History for growing hemp crop dates back more than 10,000 years.
Many ancient civilizations have grown hemp and utilized the plant for a number of items from food to fiber. Evidence of growing hemp can be traced among many countries including China, Egypt, Russia, Greece and Italy. For centuries, painters used hemp canvases from the Renaissance artists to 17th century masters like Van Gogh and Rembrandt. The word “canvas” is derived from the word cannapaceus, a latin adjective that literally means “made from hemp.” In Canada Nova Scotia was the first to grow Hemp in North America. During the 1600’s in Cape Breton when the French were building the Fortress of Louisbourg hemp along with corn and flax were grown. The growth of hemp is steadily growing among Canadian farmers and has been recognized as one of Mother Nature’s most useful crop. To find out more about hemp products in Cape Breton, reach out at any time!
Once it was illegal NOT grow hemp.
Farmers in American history could actually be fined or jailed for not growing hemp. Hemp was such a valuable crop in Virginia, the Assembly of Jamestown Colony passed legislation in 1619 making it mandatory for every farmer to grow Indian hempseed.
Hemp was known as a “billion dollar crop” before the U.S. government banned it under the Marihuana Tax Act of 1937.
A 1938, “Popular Mechanics” article declared hemp a new cash crop. It was to become the staple fiber of the world, easy to grow and could replace imported materials and manufactured products. Advantages of using hemp for fiber in industry include: excellent physical properties in strength, durability and modulus, cost effectiveness in composite and paper applications and increasing availability. A wide range of fiber formats and qualities are now possible. Hemp fibers can be fabricated to be lighter, stronger and cheaper than fiberglass.The wood–like inner core fibre of the hemp plant can be used for animal bedding (animals don’t eat it and it is highly absorbent), garden mulch, and an assortment of building materials such as hempcrete.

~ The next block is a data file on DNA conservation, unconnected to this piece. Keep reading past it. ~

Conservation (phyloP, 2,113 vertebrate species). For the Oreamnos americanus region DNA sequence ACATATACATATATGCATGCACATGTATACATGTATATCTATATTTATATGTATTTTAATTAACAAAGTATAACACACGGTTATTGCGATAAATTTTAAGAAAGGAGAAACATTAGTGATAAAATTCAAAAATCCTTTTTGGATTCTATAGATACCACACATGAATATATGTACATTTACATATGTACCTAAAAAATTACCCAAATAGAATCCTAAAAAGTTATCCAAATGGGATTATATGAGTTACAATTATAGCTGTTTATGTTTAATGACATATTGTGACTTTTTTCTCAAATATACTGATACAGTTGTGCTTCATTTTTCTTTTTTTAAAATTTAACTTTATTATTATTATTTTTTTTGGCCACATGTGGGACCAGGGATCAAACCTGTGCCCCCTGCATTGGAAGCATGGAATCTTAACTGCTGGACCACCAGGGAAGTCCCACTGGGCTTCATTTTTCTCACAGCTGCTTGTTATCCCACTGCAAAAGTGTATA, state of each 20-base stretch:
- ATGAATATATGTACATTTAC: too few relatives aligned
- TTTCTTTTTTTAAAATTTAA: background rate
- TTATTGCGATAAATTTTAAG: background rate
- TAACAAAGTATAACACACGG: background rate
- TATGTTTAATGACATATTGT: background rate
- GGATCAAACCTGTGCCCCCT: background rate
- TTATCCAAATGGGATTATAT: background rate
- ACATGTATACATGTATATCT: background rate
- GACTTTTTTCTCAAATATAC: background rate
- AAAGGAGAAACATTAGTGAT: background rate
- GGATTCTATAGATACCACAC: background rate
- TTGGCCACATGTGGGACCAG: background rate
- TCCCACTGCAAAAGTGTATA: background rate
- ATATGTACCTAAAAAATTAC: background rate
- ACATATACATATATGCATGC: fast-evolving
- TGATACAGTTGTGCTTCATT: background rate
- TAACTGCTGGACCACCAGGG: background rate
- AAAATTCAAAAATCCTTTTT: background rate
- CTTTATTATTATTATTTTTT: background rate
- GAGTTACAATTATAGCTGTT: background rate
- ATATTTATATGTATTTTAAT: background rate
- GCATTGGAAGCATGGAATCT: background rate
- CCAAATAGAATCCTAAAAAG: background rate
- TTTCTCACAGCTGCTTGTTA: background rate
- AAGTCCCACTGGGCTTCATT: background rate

Hemp oil is a super food.
Highest in protein compared to other hemp seeds
Complete source of protein for humans and animals
Excellent source of Omega 3,6 & 9 fats
Dietary benefits of hemp are reducing bad cholesterol levels, neutralizing free radicals and improving nervous system function as the abundance of nutrients found in hemp oil can help. Hemp oil is rich with antioxidants, vitamins and minerals including magnesium, calcium, vitamin E and carotene. When it comes to oils, hemp oil also has the highest level of polyunsaturated fats (healthy fats) at 80 percent, with flax seed oil coming in second. A 1999 workshop by the U.S. National Institute of Health demonstrated the impressive benefits of a balanced Omega–6/3 ratio in our diet: reduced risk of atherosclerosis, sudden cardiac death and certain types of cancers, decrease in the symptoms of rheumatoid arthritis, mood improvement in bipolar disorders, and optimized development in infants
Hemp Reduces Environmental Impact
Its botanical composition, hemp can actually leave soil better off than when it started by improving soil with nutrients and nitrogen. Toxins, heavy metals and other pollutants from the ground are reduced through a process called phytoremediation. Hemp’s use in industry is also attractive because it can be grown and manufactured in accordance with sustainable and ecological principles.
Hemp is used in over 25,000 products.
Hemp is commonly used in everyday items like yarn, paper, rope, carpeting, cosmetics, nutritional supplements and body care products. Hemp oil has skin healing properties and used in medicines.The multifaceted fiber with anti-bacterial properties is actually used in everything, from durable textiles for making suits by Giorgio Armani to interior car parts by BMW. Derek Kesek, the founder of Hempearth, announced that he would produce the very first airplane made almost entirely of hemp& that will run on hemp-based biodiesel. Though the project has yet to take flight, many have high hopes about what its successful execution could mean for the future. The Marihuana Act of 1937 banned US Hemp production.
Currently twenty one states can legally grow hemp under the passing of the Farm Bill 2018. Though hemp has negligible THC, its tissues are rich in CBD, a non-narcotic cannabinoid that hemp growers can now legally extract and share with cannabis corporations. In Canada according to the most recent data from Health Canada, 77,800 acres of industrial hemp were planted in 2018 – 30,000 acres (38.5 percent) in Alberta, 27,100 acres (35 percent) in Saskatchewan, and 11,500 acres (15 percent) in Manitoba.
Annual retail sales for hemp growing.
People are really starting to give hemp a chance by incorporating the plant into their lives in a big way. In 2014, there was $620 million worth of hemp products sold in the U.S. alone, with food and personal care items totaling about $200 million. Canadian hemp sales in 2018 were estimated at $500 million; by 2023, the Canadian Hemp Trade Alliance (CHTA) estimates that could be as high as $3 billion. Jan Slaski, a hemp researcher at InnoTech Alberta and a CHTA director, thinks more food companies, pet-food producers, and the livestock industry will flock to hemp, too. “The market for CBD will be much bigger than THC and marijuana,” Slaski says. “In three years, we will be taking CBD like we take vitamins.”